NEW ORLEANS—An infamous Las Vegas attorney has been accused of misconduct by the Nevada State Bar Association for his involvement in an apparent kickback scheme in a 2010 British Petroleum oil spill settlement.
In a complaint filed Feb. 23, the State Bar of Nevada’s Office of Bar Counsel accused personal injury attorney Glen Lerner of engaging in “acts of misconduct warranting the imposition of professional discipline.”
“It is encouraging that the State Bar of Nevada has finally filed a formal complaint against Glen Lerner for his questionable behavior in the BP oil spill settlement,” Louisiana Lawsuit Abuse Watch Executive Director Melissa Landry told the Louisiana Record.
Such a complaint could lead to Lerner’s suspension or disbarment.
“It was more than two years ago that U.S. District Judge Carl Barbier first recommended that [Lerner] should be investigated by the disciplinary arms of the Louisiana and Nevada state bar associations, as well as the federal ethics panel for the U.S. District Court of the Eastern District of Louisiana," Landry said. “Two years is much too long for these serious allegations to go unaddressed. It is encouraging that the Nevada bar is moving forward. Hopefully, the Louisiana Attorney Disciplinary Board will quickly follow suit. When a lawyer behaves unethically, the administration of justice is compromised and people are harmed.”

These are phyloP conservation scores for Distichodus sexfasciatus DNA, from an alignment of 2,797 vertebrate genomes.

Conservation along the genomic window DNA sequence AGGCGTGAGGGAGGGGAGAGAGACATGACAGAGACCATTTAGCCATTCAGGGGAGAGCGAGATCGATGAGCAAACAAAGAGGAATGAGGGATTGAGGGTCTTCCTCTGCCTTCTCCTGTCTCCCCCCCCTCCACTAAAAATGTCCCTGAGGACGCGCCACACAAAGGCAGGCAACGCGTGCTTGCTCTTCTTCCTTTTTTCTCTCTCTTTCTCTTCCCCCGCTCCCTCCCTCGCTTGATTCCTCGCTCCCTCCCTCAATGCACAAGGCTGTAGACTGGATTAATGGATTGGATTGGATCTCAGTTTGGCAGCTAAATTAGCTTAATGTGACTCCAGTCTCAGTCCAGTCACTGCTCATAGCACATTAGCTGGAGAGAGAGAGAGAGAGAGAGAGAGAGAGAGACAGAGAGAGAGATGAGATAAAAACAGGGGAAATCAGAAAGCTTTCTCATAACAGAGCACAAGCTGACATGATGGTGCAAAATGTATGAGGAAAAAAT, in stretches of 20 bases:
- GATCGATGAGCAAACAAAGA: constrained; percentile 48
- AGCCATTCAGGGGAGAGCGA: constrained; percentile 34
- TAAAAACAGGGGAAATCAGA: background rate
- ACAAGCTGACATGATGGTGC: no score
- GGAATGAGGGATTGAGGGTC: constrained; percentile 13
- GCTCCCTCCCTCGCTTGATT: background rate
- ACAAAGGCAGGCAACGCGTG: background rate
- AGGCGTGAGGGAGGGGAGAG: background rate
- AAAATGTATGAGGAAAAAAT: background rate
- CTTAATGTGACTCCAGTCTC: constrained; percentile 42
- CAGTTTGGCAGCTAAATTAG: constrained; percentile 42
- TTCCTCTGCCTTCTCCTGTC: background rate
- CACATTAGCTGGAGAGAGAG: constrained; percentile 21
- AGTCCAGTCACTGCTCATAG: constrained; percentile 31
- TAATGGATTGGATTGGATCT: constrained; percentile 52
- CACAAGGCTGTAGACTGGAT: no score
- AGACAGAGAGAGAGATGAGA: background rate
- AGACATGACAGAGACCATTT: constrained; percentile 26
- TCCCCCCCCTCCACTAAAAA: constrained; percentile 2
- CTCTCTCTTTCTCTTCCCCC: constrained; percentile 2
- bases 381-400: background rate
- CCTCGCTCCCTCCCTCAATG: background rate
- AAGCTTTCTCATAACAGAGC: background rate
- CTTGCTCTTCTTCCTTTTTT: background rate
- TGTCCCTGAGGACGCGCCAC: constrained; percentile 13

Lerner’s attorney Dominic Gentile told the Louisiana Record his client has not yet responded to the complaint, but Gentile thinks his client will be successful in fighting back against the complaint because Lerner will be able to present information that Barbier never heard during a hearing in front of the Southern Nevada Disciplinary Board.
Barbier was concerned how money was exchanged between Jon Andry, Lerner and Lionel Sutton, Gentile said. The relationship between the three lawyers began when all three attended law school at Tulane University. When the Deepwater Horizon rig spewed 3.19 million barrels of oil into the Gulf, Andry and Lerner formed the Andry Lerner law firm to specifically assist oil spill claimants.
Barbier asked former head of the FBI, Louis Freeh to investigate whether the three attempted to “corrupt the settlement process.” Freeh reported Sutton was provided a secret $40,000 kickback fee to help expedite Andry and Lerner’s clients claims through the payment process. Sutton denied the money was a kickback, arguing the money was actually a case referral fee.
Lerner never lied to the court administrator about the money and that’s not the issue in this case, Gentile said. Everyone agrees Sutton lied to Lerner about the money, he said. But now the question is whether Lerner should have done more than just trust his friend.
“We say you can believe him,” Gentile said. Others say, Lerner should have asked more questions. “That’s where the line in the sand is drawn.”
Landry isn’t convinced this case is as simple as Gentile makes it out to be, however.
Lerner “has a long history with the State Bar of Nevada and has been publicly reprimanded numerous times before,” she said. “In fact, previous findings of unethical behavior are so shocking that many people question why he still has a license to practice in the first place.”
A hearing date has not yet been set at this time. Lerner’s fate will be ultimately be decided by the Nevada Supreme Court.